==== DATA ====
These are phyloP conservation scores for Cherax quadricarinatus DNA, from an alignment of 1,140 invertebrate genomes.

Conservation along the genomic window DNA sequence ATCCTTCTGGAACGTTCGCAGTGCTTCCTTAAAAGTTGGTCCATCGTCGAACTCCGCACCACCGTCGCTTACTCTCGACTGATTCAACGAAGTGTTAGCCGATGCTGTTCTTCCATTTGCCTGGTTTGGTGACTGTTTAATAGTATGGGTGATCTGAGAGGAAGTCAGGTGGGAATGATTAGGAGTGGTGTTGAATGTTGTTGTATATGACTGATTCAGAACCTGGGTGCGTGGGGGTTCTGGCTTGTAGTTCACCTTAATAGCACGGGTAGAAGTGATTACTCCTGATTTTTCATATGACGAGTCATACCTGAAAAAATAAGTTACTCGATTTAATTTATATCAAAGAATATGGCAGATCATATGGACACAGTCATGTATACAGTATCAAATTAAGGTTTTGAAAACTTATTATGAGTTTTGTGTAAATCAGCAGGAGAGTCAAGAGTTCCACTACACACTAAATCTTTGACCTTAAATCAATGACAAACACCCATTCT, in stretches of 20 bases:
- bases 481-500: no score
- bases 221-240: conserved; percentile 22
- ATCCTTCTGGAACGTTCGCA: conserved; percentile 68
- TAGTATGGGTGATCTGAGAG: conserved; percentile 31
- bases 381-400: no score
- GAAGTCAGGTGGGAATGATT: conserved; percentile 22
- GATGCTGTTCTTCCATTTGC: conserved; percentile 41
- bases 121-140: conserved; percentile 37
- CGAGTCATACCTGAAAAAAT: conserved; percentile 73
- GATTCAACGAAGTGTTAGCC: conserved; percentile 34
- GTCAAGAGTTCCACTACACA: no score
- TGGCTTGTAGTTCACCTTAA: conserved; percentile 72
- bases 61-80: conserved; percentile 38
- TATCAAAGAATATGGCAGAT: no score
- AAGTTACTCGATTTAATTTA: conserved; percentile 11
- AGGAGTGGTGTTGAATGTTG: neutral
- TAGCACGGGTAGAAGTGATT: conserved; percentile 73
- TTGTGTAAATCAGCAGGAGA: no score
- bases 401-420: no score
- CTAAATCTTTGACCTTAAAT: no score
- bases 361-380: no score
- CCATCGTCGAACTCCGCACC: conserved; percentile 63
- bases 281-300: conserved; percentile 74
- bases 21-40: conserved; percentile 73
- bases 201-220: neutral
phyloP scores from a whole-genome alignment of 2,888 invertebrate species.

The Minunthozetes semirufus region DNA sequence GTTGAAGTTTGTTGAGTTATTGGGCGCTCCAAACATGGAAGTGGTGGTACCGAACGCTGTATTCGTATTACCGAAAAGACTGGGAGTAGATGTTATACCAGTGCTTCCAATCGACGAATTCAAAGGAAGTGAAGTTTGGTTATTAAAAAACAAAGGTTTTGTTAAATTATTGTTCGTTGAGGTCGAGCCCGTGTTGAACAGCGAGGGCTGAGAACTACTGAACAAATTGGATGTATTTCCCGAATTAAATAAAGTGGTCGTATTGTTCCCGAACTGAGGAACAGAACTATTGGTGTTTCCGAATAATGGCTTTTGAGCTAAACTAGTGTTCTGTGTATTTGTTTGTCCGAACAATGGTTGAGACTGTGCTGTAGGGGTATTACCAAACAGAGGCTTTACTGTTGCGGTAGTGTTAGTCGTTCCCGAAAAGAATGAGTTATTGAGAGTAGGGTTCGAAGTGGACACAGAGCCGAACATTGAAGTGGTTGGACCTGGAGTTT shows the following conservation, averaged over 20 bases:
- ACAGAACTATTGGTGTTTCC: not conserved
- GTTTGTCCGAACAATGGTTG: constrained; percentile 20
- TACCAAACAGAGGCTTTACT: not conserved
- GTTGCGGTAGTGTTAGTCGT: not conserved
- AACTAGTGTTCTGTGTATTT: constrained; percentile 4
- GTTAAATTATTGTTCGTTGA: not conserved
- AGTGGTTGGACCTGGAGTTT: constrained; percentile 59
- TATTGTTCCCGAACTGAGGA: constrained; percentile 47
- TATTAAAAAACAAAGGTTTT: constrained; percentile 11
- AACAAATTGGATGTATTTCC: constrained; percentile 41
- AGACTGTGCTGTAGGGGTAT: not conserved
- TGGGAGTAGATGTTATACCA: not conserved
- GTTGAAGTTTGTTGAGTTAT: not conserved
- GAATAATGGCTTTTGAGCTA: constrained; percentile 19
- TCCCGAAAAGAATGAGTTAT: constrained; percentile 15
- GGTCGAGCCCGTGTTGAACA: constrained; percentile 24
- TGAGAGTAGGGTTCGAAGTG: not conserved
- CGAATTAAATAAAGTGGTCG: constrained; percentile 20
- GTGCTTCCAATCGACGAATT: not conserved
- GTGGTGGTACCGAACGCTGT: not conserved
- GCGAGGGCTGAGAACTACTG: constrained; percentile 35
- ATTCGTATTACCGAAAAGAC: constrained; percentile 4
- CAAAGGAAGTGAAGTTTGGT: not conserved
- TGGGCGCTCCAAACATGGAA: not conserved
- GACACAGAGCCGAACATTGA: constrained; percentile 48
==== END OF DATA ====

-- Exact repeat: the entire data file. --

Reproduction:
These are phyloP conservation scores for Cherax quadricarinatus DNA, from an alignment of 1,140 invertebrate genomes.

Conservation along the genomic window DNA sequence ATCCTTCTGGAACGTTCGCAGTGCTTCCTTAAAAGTTGGTCCATCGTCGAACTCCGCACCACCGTCGCTTACTCTCGACTGATTCAACGAAGTGTTAGCCGATGCTGTTCTTCCATTTGCCTGGTTTGGTGACTGTTTAATAGTATGGGTGATCTGAGAGGAAGTCAGGTGGGAATGATTAGGAGTGGTGTTGAATGTTGTTGTATATGACTGATTCAGAACCTGGGTGCGTGGGGGTTCTGGCTTGTAGTTCACCTTAATAGCACGGGTAGAAGTGATTACTCCTGATTTTTCATATGACGAGTCATACCTGAAAAAATAAGTTACTCGATTTAATTTATATCAAAGAATATGGCAGATCATATGGACACAGTCATGTATACAGTATCAAATTAAGGTTTTGAAAACTTATTATGAGTTTTGTGTAAATCAGCAGGAGAGTCAAGAGTTCCACTACACACTAAATCTTTGACCTTAAATCAATGACAAACACCCATTCT, in stretches of 20 bases:
- bases 481-500: no score
- bases 221-240: conserved; percentile 22
- ATCCTTCTGGAACGTTCGCA: conserved; percentile 68
- TAGTATGGGTGATCTGAGAG: conserved; percentile 31
- bases 381-400: no score
- GAAGTCAGGTGGGAATGATT: conserved; percentile 22
- GATGCTGTTCTTCCATTTGC: conserved; percentile 41
- bases 121-140: conserved; percentile 37
- CGAGTCATACCTGAAAAAAT: conserved; percentile 73
- GATTCAACGAAGTGTTAGCC: conserved; percentile 34
- GTCAAGAGTTCCACTACACA: no score
- TGGCTTGTAGTTCACCTTAA: conserved; percentile 72
- bases 61-80: conserved; percentile 38
- TATCAAAGAATATGGCAGAT: no score
- AAGTTACTCGATTTAATTTA: conserved; percentile 11
- AGGAGTGGTGTTGAATGTTG: neutral
- TAGCACGGGTAGAAGTGATT: conserved; percentile 73
- TTGTGTAAATCAGCAGGAGA: no score
- bases 401-420: no score
- CTAAATCTTTGACCTTAAAT: no score
- bases 361-380: no score
- CCATCGTCGAACTCCGCACC: conserved; percentile 63
- bases 281-300: conserved; percentile 74
- bases 21-40: conserved; percentile 73
- bases 201-220: neutral
phyloP scores from a whole-genome alignment of 2,888 invertebrate species.

The Minunthozetes semirufus region DNA sequence GTTGAAGTTTGTTGAGTTATTGGGCGCTCCAAACATGGAAGTGGTGGTACCGAACGCTGTATTCGTATTACCGAAAAGACTGGGAGTAGATGTTATACCAGTGCTTCCAATCGACGAATTCAAAGGAAGTGAAGTTTGGTTATTAAAAAACAAAGGTTTTGTTAAATTATTGTTCGTTGAGGTCGAGCCCGTGTTGAACAGCGAGGGCTGAGAACTACTGAACAAATTGGATGTATTTCCCGAATTAAATAAAGTGGTCGTATTGTTCCCGAACTGAGGAACAGAACTATTGGTGTTTCCGAATAATGGCTTTTGAGCTAAACTAGTGTTCTGTGTATTTGTTTGTCCGAACAATGGTTGAGACTGTGCTGTAGGGGTATTACCAAACAGAGGCTTTACTGTTGCGGTAGTGTTAGTCGTTCCCGAAAAGAATGAGTTATTGAGAGTAGGGTTCGAAGTGGACACAGAGCCGAACATTGAAGTGGTTGGACCTGGAGTTT shows the following conservation, averaged over 20 bases:
- ACAGAACTATTGGTGTTTCC: not conserved
- GTTTGTCCGAACAATGGTTG: constrained; percentile 20
- TACCAAACAGAGGCTTTACT: not conserved
- GTTGCGGTAGTGTTAGTCGT: not conserved
- AACTAGTGTTCTGTGTATTT: constrained; percentile 4
- GTTAAATTATTGTTCGTTGA: not conserved
- AGTGGTTGGACCTGGAGTTT: constrained; percentile 59
- TATTGTTCCCGAACTGAGGA: constrained; percentile 47
- TATTAAAAAACAAAGGTTTT: constrained; percentile 11
- AACAAATTGGATGTATTTCC: constrained; percentile 41
- AGACTGTGCTGTAGGGGTAT: not conserved
- TGGGAGTAGATGTTATACCA: not conserved
- GTTGAAGTTTGTTGAGTTAT: not conserved
- GAATAATGGCTTTTGAGCTA: constrained; percentile 19
- TCCCGAAAAGAATGAGTTAT: constrained; percentile 15
- GGTCGAGCCCGTGTTGAACA: constrained; percentile 24
- TGAGAGTAGGGTTCGAAGTG: not conserved
- CGAATTAAATAAAGTGGTCG: constrained; percentile 20
- GTGCTTCCAATCGACGAATT: not conserved
- GTGGTGGTACCGAACGCTGT: not conserved
- GCGAGGGCTGAGAACTACTG: constrained; percentile 35
- ATTCGTATTACCGAAAAGAC: constrained; percentile 4
- CAAAGGAAGTGAAGTTTGGT: not conserved
- TGGGCGCTCCAAACATGGAA: not conserved
- GACACAGAGCCGAACATTGA: constrained; percentile 48